The Frontiers of Networked Governance

By Gabriel A. Huppé, Heather Creech, Doris Knoblauch on March 11, 2012

In this research paper, the authors describe networked governance as a policy-making process that integrates various capacities distributed widely across diverse governance actors that are located both inside and outside of governments (or centralized governance agencies).

Networked governance approaches make use of governance networks that may self-organize within bounds towards certain policy-making functions. For policy problems harbouring a given level of complexity, the higher the level of social capital within an identified governance network, the more autonomy and self-organization may be conducive to achieving problem solving functions, and thus governance goals.The authors explain the efficacy of networked governance as a factor of both problem complexity (network heterogeneity) and social capital. Social capital is the fabric of trust, shared values and understanding that allows diverse participants to work together towards common goals. Problems of higher complexity requiring networks of greater heterogeneity oblige a certain level of social capital to enable effective collaborative processes. The paper suggests that a combination of stakeholder analysis and social network analysis can be useful in assessing the network structures and practices that may maintain and enhance social capital, and thus improve the effectiveness of networked governance processes. They also discuss creating shared value, as a process that occurs when diverse actors come together under collaborative visioning strategies. Collaborative visioning enhances common understanding, and thus may increase social capital, and allow more complex problems to be addressed in the future and otherwise improve the effectiveness of a networked governance approach. The process of creating shared value is described as one that is parallel and intertwined with collaborative visioning; it fosters strategic alignment between network actors and facilitates the achievement of collectively desirable outcomes and common goals of sustainable development.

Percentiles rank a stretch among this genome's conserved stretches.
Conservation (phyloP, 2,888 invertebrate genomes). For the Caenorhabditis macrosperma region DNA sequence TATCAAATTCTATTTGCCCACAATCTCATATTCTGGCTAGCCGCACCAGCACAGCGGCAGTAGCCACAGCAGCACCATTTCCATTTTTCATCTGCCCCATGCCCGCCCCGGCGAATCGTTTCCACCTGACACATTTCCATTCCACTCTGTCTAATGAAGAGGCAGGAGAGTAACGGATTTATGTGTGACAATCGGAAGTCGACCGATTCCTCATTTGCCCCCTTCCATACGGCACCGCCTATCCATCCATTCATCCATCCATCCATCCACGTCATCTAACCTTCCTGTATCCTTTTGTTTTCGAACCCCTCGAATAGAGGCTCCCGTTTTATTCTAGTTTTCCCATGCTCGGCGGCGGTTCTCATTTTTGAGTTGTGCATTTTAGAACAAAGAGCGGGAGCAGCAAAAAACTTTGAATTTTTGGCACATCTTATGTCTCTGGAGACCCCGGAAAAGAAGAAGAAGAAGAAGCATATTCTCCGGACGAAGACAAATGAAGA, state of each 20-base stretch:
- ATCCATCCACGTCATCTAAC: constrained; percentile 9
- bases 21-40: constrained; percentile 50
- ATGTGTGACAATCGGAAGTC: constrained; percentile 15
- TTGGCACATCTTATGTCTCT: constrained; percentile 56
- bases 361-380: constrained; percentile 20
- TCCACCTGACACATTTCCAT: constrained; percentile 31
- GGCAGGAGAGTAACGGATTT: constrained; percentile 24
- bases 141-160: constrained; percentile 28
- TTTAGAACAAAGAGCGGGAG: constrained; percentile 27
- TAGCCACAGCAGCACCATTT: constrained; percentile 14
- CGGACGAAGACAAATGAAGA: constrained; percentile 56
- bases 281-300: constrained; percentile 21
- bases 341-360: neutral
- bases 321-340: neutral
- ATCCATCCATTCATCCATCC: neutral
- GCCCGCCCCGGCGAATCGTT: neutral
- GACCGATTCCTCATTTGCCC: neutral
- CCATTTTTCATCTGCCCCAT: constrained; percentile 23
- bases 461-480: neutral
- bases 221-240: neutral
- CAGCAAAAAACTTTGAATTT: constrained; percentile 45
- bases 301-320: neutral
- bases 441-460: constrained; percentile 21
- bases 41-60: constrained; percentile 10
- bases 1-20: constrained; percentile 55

Report details

IISD, 2012